Guard-Staffed WMD Civil Support Teams Slated for IncreaseBy Gerry J. Gilmore
American Forces Press Service WASHINGTON, Jan. 20, 2004 - The Defense Department plans to stand up more National Guard-staffed civil support teams trained to assist local authorities in the event of a weapons of mass destruction attack on the American homeland, a senior DoD official said Jan. 16.
There are currently 32 WMD civil support teams with the skills and equipment to detect chemical, biological, nuclear and explosive agents in support of emergency first responders in event of an attack, noted Paul McHale, assistant secretary of defense for homeland defense.
McHale said Congress recently approved $88 million to field 11 more teams, as part of ongoing evaluations of the role of the Guard in homeland defense. DoD will field a total of 55 WMD civil support teams, he continued, each of which comprises 22 Army and Air National Guard members.
U.S. officials believe terrorist organizations like al Qaeda could very well attempt to use WMDs to attack the American populace, key infrastructure or defense industries, McHale pointed out. He said he envisions civilian law enforcement officials would work closely with the National Guard in the event of an attack threat on U.S. defense industry "to provide a physical layer of protection to that defense industrial base or to that plant in order to ensure its continuing operation."
In a worst-case scenario, McHale noted, a presidential order issued through the secretary of defense could deploy soldiers or Marines if civilian law enforcement agencies lacked the means to protect defense industries. But he emphasized that the chances of such a scenario actually occurring are "extremely remote."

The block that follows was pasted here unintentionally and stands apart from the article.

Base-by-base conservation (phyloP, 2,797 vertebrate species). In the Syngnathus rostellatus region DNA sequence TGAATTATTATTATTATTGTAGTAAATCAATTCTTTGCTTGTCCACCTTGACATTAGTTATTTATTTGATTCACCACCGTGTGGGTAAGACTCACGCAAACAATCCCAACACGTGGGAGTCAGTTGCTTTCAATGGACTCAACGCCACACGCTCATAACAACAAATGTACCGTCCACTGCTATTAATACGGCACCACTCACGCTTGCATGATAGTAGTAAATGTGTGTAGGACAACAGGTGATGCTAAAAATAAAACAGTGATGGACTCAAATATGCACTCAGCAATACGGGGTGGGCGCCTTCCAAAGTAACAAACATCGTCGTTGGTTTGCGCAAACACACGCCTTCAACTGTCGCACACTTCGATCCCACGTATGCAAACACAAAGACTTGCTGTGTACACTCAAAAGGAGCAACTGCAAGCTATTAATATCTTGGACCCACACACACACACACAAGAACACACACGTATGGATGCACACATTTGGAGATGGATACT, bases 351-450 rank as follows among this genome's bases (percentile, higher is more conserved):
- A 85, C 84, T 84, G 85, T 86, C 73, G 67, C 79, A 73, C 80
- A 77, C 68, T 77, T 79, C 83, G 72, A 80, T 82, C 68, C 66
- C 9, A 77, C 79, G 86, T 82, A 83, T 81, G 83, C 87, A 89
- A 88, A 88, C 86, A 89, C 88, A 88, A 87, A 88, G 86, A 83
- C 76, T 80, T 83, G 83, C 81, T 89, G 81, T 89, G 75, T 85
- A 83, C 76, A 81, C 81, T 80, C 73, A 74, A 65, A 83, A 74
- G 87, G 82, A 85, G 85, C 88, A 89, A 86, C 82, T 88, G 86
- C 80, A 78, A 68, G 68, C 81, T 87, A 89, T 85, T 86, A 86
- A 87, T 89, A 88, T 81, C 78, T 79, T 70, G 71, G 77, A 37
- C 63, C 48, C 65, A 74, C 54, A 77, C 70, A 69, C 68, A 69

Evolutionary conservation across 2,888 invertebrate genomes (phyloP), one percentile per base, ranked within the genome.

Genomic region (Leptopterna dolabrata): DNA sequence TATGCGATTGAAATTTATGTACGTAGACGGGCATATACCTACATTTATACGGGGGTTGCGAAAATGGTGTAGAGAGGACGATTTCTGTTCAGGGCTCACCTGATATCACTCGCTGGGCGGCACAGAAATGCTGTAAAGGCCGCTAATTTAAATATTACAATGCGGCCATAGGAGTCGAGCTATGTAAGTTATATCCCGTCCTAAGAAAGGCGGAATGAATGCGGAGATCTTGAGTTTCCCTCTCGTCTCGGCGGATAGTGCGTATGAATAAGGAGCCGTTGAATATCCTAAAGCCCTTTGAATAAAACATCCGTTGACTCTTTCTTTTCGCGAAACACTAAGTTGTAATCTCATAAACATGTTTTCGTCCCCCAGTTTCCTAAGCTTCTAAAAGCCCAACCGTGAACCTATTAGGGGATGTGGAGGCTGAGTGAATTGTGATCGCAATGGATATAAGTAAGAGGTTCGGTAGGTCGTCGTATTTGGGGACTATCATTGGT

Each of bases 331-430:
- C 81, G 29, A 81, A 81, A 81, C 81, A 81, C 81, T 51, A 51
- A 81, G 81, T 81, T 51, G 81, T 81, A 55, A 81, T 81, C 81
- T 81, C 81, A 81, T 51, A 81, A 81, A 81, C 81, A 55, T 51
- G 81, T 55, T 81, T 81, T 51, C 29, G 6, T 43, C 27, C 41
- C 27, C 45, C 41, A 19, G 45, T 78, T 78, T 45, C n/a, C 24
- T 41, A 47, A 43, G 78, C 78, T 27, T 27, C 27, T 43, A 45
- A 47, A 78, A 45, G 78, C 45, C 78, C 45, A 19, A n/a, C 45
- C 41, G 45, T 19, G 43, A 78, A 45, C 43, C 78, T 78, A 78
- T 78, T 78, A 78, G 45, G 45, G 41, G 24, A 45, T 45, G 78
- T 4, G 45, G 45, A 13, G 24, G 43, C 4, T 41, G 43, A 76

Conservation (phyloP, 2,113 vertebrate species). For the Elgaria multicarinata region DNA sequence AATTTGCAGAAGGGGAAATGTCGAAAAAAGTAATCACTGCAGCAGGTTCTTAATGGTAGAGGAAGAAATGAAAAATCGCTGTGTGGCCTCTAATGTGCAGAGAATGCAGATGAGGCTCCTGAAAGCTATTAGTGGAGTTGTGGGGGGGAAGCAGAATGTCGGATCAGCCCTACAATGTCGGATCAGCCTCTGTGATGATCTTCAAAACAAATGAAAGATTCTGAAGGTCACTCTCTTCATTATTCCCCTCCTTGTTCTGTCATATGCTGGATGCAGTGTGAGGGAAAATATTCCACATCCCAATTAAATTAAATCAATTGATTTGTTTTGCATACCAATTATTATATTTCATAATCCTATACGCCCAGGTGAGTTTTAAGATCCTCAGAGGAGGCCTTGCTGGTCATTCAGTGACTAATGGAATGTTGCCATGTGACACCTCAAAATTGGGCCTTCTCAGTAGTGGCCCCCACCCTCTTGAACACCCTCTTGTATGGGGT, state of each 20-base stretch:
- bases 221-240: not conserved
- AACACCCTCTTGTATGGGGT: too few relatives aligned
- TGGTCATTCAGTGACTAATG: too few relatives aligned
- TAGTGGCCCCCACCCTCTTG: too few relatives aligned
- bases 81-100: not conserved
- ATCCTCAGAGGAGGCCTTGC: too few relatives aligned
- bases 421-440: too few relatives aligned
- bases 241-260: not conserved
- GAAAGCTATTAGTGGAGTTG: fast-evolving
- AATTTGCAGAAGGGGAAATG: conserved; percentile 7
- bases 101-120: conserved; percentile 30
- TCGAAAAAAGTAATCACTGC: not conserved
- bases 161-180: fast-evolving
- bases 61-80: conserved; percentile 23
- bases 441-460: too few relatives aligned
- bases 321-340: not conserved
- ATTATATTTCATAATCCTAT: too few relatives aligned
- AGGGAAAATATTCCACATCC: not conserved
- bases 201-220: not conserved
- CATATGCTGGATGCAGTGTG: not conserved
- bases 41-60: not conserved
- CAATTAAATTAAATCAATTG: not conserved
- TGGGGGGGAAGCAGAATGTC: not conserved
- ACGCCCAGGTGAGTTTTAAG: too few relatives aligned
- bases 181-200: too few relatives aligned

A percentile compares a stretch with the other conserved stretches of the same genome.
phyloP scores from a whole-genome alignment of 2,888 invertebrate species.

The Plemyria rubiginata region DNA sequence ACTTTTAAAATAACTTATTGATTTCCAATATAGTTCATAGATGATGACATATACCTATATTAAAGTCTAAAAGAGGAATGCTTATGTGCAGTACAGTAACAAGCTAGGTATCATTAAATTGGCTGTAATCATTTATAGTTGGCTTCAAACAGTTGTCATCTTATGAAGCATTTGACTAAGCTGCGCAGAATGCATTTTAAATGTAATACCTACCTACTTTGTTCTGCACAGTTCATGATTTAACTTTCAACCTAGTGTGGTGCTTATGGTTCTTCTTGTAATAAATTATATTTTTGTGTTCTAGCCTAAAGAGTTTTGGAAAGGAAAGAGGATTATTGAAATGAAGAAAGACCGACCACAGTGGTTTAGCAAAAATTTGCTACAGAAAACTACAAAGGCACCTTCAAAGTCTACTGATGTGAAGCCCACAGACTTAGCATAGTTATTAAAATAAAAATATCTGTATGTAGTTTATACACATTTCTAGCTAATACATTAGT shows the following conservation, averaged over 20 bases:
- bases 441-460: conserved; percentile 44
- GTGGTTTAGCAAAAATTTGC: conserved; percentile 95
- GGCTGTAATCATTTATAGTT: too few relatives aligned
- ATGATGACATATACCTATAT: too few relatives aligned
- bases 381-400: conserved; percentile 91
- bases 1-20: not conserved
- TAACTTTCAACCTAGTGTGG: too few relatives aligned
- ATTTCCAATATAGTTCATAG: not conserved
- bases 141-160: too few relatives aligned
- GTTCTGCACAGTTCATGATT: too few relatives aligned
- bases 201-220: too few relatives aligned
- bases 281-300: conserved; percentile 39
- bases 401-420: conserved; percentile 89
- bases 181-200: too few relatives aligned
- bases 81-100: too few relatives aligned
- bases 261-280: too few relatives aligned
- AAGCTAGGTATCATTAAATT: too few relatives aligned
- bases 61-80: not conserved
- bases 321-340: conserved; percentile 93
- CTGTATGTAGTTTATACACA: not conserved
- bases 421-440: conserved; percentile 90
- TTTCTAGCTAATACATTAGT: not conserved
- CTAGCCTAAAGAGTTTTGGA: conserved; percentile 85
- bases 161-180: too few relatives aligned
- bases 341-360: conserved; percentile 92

The 1878 Posse Comitatus Act prohibits the active duty military from conducting domestic law enforcement operations, McHale explained. However, since the Guard comes under the control of the state governors, he said it has more leeway to assist law enforcement officials during an attack or other emergency.
McHale said if active duty troops are called in to protect the homeland, they wouldn't be performing law enforcement duties. Those active troops, he emphasized, would be involved "in a domestic warfighting mission to defeat a terrorist attack."
The National Guard, McHale asserted, has earned high marks following the Sept. 11, 2001, terrorist attacks on the United States and the ensuing global war against terrorism. "The performance of the National Guard in anticipating and training for homeland defense missions has been extraordinary," he said.
McHale pointed out that homeland defense is a natural fit for the Guard. "The National Guard was created to protect us here at home (and later) became our strategic reserve for warfighting overseas," explained McHale, a Marine Reserve colonel who volunteered for active duty during the 1991 Gulf War. "And now we're looping back to some of those earlier missions in terms of domestic protection."
And the Guard -- like the active duty military -- is undergoing transformation to better meet the challenges of the 21st century. Lt. Gen. H. Steven Blum, chief of the National Guard Bureau, has begun a "historic" transformation effort as part of that effort, McHale said.
"While remaining fully committed to the warfighting functions of the National Guard, Lt. Gen. Blum has recognized that some of the Guard's most important contributions to the nation will be in homeland defense," McHale explained.
Blum has begun a review of the National Guard's force structure, he noted, "to identify capabilities that may be deployed both overseas and at home, particularly with regard to WMD response.
"I think that kind of transformation effort will guarantee the Guard's relevance and importance to the nation for the next 50 years," McHale concluded.
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